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Thursday, June 7
Updated: June 8, 9:08 PM ET
Diving catch costs Varitek 2-3 months

Associated Press

Ravech: Sox will miss Varitek


On a team with Pedro Martinez, Manny Ramirez and Nomar Garciappara, the catcher often gets overlooked. Jason Varitek may be the team's MVP this season. Replacing him on a long-term basis after he broke his elbow diving for a catch Thursday night will be impossible.

Varitek plays with a reckless abandon -- witness Monday night's game when he chased a foul ball into the Yankees' dugout. Without any help from the Yankees, he made an amazing catch (Web Gem quality). Now, his broken right elbow, suffered by making another great catch, puts the Red Sox in potential peril.

His absence will be impossible to conceal. Here's hoping both he and Nomar make speedy recovers so that Jimy Williams will be able to actually put the lineup on the card that he's been hoping to put there all season.

As for Varitek, he's an educated guy who rarely, if ever, makes a mistake behind the plate. Consider how difficult it is to catch for Tim Wakefield, David Cone, Hideo Nomo and Pedro, not too mention some of the guys in the bullpen who occasionally miss the signs he flashes.

As for national respect, Varitek gets zippo. He's way down on the All-Star voting.

  • Read more in Ravech's K-Corner
  • BOSTON -- Jason Varitek sat in Boston's dugout wearing a sling instead of a chest protector as he contemplated a stint on the disabled list of two-to-three months.

    Less than 24 hours after the catcher broke his right elbow making a diving catch, the prospect of not playing was hard to accept.

    "I wish it was today," Varitek said when asked when he might play again. "It's very frustrating."

    He is expected to have surgery next Tuesday on a broken bone on the outside of his right elbow, team physician Dr. Bill Morgan said.

    Red Sox general manager Dan Duquette, who gave the time frame for Varitek's return, praised the new starting catcher, Scott Hatteberg, batting .172 in his fifth season with Boston.

    "Hatteberg has experience," Duquette said. "He knows the (pitching) staff and he knows our team. He knows the league."

    Varitek, who started 47 of Boston's first 58 games and was hitting .293 with seven homers and 25 RBI, was placed on the 15-day disabled list. Catcher Marcus Jensen was recalled from Triple-A Pawtucket.

    "I've been labeled as a defensive catcher," said Jensen, who hit .235 with four homers and 12 RBI in 27 games with Pawtucket. "Once you get labeled, `no-hit' goes with that. I'm working to erase that."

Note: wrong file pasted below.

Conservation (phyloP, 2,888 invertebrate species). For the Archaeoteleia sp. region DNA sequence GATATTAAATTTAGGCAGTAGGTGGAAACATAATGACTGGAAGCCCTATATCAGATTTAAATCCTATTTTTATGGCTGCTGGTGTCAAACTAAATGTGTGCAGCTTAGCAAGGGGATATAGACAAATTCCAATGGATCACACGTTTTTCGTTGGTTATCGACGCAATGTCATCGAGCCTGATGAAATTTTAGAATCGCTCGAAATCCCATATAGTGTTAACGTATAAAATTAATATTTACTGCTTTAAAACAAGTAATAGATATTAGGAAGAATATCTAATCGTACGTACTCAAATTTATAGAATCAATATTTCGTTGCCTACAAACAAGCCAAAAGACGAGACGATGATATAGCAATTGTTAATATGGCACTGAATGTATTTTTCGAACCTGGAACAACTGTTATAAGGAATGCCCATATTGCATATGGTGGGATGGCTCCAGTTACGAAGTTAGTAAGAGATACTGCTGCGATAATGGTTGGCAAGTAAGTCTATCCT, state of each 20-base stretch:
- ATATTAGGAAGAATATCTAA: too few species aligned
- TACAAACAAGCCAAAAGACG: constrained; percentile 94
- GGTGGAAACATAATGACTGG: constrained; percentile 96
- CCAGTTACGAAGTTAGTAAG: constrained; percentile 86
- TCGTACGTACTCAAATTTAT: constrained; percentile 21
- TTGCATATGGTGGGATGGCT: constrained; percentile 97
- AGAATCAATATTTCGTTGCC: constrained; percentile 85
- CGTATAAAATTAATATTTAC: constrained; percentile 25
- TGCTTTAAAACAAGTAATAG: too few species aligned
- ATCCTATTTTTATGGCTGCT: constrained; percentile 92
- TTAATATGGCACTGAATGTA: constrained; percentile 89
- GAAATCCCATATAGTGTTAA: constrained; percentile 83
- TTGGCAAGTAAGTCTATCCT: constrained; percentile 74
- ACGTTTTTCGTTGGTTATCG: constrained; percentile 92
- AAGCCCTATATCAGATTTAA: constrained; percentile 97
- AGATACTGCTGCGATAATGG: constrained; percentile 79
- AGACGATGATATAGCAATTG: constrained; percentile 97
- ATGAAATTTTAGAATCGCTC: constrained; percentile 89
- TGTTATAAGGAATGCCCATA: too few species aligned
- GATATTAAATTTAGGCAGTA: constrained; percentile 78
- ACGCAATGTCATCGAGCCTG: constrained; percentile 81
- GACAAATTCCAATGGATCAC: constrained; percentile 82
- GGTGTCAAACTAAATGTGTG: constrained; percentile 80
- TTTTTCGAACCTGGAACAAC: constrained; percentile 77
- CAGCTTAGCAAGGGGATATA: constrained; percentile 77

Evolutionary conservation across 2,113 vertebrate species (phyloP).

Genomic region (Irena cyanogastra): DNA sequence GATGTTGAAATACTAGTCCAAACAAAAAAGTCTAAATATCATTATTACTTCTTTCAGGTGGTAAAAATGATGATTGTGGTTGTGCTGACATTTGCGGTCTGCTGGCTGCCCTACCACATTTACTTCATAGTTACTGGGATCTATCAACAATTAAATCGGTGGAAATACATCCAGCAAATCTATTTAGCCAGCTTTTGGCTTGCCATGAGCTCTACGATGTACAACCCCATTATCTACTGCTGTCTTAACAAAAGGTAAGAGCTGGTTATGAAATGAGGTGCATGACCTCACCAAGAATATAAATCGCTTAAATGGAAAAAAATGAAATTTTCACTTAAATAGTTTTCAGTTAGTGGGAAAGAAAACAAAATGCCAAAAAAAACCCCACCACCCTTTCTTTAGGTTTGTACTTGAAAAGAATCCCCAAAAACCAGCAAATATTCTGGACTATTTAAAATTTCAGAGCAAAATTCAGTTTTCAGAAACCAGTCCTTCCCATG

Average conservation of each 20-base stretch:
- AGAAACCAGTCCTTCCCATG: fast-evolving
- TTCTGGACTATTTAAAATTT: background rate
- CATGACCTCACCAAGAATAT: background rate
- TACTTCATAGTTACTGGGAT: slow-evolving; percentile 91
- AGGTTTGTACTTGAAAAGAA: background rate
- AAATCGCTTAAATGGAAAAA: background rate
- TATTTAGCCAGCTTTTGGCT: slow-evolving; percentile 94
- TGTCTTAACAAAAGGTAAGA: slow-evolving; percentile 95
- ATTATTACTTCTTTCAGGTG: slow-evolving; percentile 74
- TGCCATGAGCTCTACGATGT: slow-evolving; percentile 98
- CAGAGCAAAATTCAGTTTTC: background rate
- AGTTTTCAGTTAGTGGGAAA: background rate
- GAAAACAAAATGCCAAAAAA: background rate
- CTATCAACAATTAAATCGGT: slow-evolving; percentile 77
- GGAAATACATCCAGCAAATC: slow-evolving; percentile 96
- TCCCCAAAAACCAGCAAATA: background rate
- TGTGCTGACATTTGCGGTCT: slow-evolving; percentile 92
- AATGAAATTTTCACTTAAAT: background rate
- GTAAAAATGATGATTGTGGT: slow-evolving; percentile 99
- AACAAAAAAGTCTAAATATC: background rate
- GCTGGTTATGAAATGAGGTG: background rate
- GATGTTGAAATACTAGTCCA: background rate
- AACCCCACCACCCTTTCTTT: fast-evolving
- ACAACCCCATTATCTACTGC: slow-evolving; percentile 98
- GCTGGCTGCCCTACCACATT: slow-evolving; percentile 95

Jensen, 28, was signed as a free agent April 26 after batting .209 in 52 games with Minnesota last year then being cut in spring training by the Los Angeles Dodgers. He also was a member of the 2000 U.S. Olympic team.

    The bulk of the work will go to Hatteberg, who entered Friday night's game against Philadelphia with 10 hits in 58 at bats.

    "It's horrible. You hate to see anyone get injured," Hatteberg said. "There's nothing really different about my job. I just need to get out there and work with (the pitchers) like Jason did."

    Varitek, an outstanding defensive player and handler of pitchers, was hurt a little more than a month before the Red Sox hope to have shortstop Nomar Garciaparra back. Garciaparra, who played with Varitek at Georgia Tech, is recovering from surgery on his right wrist on Opening Day.

    Asked when Garciaparra would return, Duquette said, "hopefully right after the All-Star break" from July 9-11. He also said he would keep an eye out for available catchers on other teams but could stick with those already in the organization.

    Varitek had a CAT scan Friday to diagnose the injury. He knows he might miss the rest of the season.

    "It's always a possibility," Varitek said. "I haven't thought of it that much. I've only thought about when I can get back."

    He was injured in the seventh inning of Boston's 8-1 win when he caught Shane Halter's foul. As Varitek fell, his right hand hit the rubberized mat in the on-deck circle, which is placed over gravel.

    "With the mat there, yeah, (my hand) did stick. But to say if it wasn't there I wouldn't have stuck, I don't know," he said. "I would have done it again. It's a freak thing."

    He jumped up after making the catch and "immediately turned to see if the runner was going.

    "Pain shot through my arm," Varitek said. "I thought I just jammed something."

    But on Friday, he said, "I can't move it too much. It's really swollen internally."

    Varitek, in his fourth full season with Boston, began the year with a .258 career average, 37 homers and 174 RBI. He hit a career-low .248 last season, playing much of it with a wrist injury that required offseason surgery.

    Varitek, whose aggressive style has made him a team leader, hopes his latest injury won't affect his playing style.

    "I know how to play one way," he said. "If I can't play that way, I'm not the same player I've been."

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